I appreciate all my customers that buy from my StudioDax shop , and I love when they leave me feedback letting me know how much they enjoy using the jig, but it’s great fun doing demos to show how easy it is to use, and having people buy the jig on the spot… instant gratification!!





Tools That Delight

13 02 2011

I’ve wanted to to post a review feature on tools for a while, so I decided it’s time to do it! This is the first in a series called “Tools that Delight” and they will be tagged for easy searching in the Categories menu to the right…

As a tool junkie, I mentally rate my tools into different categories depending on how much I want them. It is not unusual for tools to change the category they are in, especially when I learn new techniques:

  • Must Have: these are the tools I can’t work without
  • Gotta Get: these are the ones that I really want, that I will use alot
  • Cool Tool: usually very specific for one unique purpose
  • Next Level Tools: usually really expensive versions of tools I have
  • Big Boys: the tools that are really expensive, or take up alot of room!

First up… the nylon faced bracelet former pliers!

Cool Tool ----> Must Have

I considered these pliers a “cool tool” for many years, but over the years, they’ve become part of my “must have” toolset (yes – they are still really cool!). These pliers have nylon jaw pads that are shaped to easily bend thin metal and wire in a light consistent curve.

Smiling Jaws!

One side is convex, the other concave, so that they fit together when closed. Many of these pliers have replaceable nylon pads so that when you ding them up (and you will!) you can easily fix them – note the nylon screws that are holding them to the jaws.

Ready to Shape

These pliers are great for shaping both narrow strips of metal sheet, as well as wire. I can easily shape up to 12g – for reference, the copper strip above is 16g, and the wire is 14g. And using them is so simple – it doesn’t get any easier!

  • STEP 1: lay wire into nylon jaw
  • STEP 2: close pliers
  • STEP 3: repeat as needed

Shaping Wire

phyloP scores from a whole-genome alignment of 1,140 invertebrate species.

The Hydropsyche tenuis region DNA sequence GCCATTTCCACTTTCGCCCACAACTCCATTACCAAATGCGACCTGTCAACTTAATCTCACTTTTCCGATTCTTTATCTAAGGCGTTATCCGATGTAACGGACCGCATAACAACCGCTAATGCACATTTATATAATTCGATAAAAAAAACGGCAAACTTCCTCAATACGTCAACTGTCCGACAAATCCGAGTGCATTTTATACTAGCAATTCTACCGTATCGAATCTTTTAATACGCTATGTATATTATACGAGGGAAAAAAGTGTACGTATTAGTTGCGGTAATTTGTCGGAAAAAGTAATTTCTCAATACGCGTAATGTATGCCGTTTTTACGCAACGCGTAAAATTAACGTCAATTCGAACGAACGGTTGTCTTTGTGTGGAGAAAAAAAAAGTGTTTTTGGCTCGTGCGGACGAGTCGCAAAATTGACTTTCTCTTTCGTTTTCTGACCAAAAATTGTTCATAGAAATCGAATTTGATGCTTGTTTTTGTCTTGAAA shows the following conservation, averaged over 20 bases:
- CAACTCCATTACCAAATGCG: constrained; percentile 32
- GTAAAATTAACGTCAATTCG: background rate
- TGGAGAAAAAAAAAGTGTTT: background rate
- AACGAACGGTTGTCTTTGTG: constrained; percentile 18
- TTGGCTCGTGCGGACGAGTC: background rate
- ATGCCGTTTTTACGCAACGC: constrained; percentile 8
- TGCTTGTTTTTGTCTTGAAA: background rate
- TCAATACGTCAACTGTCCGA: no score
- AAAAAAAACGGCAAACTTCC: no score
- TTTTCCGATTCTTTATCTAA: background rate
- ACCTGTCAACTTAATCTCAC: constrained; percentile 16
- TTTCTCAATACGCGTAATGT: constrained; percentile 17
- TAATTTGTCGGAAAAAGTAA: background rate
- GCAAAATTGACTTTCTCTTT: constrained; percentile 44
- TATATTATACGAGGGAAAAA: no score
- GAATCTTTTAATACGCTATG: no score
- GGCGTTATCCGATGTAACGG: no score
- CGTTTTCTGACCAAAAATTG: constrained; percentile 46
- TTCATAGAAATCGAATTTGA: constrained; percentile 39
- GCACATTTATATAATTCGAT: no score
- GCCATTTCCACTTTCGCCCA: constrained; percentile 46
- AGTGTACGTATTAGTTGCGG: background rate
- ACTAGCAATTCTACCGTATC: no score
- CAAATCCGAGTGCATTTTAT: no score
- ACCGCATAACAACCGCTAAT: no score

Shaping Wire from a Bend

So simple, and the results are so clean and nice and consistent! You can easily shape wire for a bangle, or to create a “frame” which can be hammered and wrapped.

Shaping Flat Stoc

For this piece, I had already finished the copper strip design with some letter stamping, texturing, and hole punching. I am going to use it as a link for a bracelet… look how easily it gets formed!

Curved Metal Strip

Doesn’t this look great?! Nice and even, with no warping or damage, and the nylon ensures that the strip doesn’t get scratched. I am planning on antiquing the copper to bring out the details, and will add some chain, or maybe attach some leather cord, to make up a bracelet.

Hopefully… I’ve shown reason why this pair of pliers has moved into my “Must Have” list – I have a few pairs with slightly different shapes – all of them are well loved!

I’ll be posting more photos of my favorite tools, as well as some info on how they are used – let me know if there’s anything is particular you’re interested in, and I’ll try to oblige!





Loving the Business… of the Business

2 02 2011

I love being an independent jewelery designer.

I love to design pieces and make jewelry – bending wire, hammering metal, playing with fire… it is so satisfying to indulge in chaos, and to just create. I can lose myself for hours reading my jewelry technique books, and I always keep a notebook with me so I can jot down my latest ideas when inspiration hits. I am a tool junkie of the worst (best?) kind – I covet all the latest new jewelry tools, and prowl the aisles of Harbor Freight and Home Depot, thinking of creative ways to adapt all their tools to suit my jewelry making.

And I love to teach too… I was “drafted” as a teacher many years ago, and surprisingly, I discovered I enjoyed it alot, and was pretty good at it. Luckily, I”ve been able to combine both my love for jewely making with my love of teaching – it’s great fun to develop new projects for classes, and very satisfying to see my students create and expand their skills. And I learn from them too, all the time.

I have been creating, teaching, and selling for 5 years now, and I still appreciate so much when someone is willing to part with their money, to own one of my pieces, or spend time with me to learn what I have to teach. It is always a thrill for me when I get a new customer or a student, and a real joy whenever a customer or a student returns back for more.

People always ask “why do you blog?” For me, this blog is an extension of my teaching and creating. I don’t post that often, but I try to post on topics that people will find interesting, and hopefully useful too. And just like with my customers and students, I get a little thrill every time I get a new reader, or a returning one…!